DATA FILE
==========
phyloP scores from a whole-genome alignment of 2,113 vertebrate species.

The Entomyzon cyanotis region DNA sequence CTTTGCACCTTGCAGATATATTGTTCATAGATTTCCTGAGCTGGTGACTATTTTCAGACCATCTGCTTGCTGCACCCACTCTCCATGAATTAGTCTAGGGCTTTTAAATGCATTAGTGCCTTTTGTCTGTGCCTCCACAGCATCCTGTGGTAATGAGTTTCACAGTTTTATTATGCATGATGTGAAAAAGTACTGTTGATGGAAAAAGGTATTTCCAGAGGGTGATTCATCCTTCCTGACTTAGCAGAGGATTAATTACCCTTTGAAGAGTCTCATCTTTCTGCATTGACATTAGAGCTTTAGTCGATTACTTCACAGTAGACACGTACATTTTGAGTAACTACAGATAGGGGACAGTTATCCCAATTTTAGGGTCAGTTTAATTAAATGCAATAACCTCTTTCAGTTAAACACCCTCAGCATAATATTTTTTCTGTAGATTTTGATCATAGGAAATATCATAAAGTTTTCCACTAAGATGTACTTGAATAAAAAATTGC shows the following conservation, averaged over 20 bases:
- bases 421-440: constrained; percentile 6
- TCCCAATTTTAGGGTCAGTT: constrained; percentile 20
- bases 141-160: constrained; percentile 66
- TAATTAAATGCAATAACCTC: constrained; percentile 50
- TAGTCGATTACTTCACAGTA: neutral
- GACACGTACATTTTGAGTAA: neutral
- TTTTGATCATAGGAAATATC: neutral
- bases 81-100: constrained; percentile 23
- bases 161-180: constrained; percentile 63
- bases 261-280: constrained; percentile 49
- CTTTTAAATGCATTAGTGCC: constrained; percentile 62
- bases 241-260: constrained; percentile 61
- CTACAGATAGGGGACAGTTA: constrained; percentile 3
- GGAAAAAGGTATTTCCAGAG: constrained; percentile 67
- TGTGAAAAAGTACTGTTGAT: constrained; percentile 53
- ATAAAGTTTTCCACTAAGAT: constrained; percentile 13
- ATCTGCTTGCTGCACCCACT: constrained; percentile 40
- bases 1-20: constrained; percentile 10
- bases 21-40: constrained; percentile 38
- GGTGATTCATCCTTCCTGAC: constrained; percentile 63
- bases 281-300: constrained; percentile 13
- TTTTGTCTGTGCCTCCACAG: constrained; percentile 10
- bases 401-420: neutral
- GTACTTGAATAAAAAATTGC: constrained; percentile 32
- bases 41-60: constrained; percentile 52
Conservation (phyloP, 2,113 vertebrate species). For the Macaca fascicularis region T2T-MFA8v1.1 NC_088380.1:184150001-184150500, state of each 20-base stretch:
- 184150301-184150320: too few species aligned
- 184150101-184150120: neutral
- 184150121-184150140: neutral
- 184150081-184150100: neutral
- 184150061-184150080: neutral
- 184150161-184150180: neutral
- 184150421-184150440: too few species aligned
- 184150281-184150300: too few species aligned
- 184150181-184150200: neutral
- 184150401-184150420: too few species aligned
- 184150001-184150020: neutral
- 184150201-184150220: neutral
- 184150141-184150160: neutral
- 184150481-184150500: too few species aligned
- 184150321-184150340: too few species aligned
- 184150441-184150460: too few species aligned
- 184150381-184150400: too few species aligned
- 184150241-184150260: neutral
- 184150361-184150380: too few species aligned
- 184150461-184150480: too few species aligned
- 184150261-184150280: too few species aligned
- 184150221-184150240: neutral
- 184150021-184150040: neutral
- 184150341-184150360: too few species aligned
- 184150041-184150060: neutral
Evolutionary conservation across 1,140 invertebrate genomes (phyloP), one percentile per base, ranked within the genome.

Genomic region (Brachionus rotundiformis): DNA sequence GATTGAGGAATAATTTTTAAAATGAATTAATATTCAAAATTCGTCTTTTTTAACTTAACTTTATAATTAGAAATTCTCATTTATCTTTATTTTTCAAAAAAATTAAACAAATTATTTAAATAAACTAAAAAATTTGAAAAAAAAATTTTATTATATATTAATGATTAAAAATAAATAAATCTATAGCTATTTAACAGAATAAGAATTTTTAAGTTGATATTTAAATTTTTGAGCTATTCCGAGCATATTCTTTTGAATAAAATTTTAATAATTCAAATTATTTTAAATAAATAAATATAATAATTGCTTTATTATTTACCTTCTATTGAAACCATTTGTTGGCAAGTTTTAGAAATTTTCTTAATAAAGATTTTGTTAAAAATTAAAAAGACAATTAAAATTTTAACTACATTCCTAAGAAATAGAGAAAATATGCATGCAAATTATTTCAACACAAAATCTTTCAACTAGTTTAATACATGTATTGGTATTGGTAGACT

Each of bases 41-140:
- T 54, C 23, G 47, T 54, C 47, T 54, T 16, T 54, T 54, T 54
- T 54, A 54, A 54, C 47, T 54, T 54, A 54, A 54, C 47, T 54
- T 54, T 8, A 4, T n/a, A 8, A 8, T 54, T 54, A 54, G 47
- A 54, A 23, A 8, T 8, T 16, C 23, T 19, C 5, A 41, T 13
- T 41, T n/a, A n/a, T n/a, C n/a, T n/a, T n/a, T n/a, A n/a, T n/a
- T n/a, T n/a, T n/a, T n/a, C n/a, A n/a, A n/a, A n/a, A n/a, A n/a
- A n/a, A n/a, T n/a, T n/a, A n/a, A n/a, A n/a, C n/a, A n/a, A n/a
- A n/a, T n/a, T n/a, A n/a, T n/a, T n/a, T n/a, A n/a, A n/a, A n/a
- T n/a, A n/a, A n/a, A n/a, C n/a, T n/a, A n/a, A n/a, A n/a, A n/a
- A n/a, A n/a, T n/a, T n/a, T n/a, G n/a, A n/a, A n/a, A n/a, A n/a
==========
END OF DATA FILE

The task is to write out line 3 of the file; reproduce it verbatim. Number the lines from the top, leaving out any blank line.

- bases 421-440: constrained; percentile 6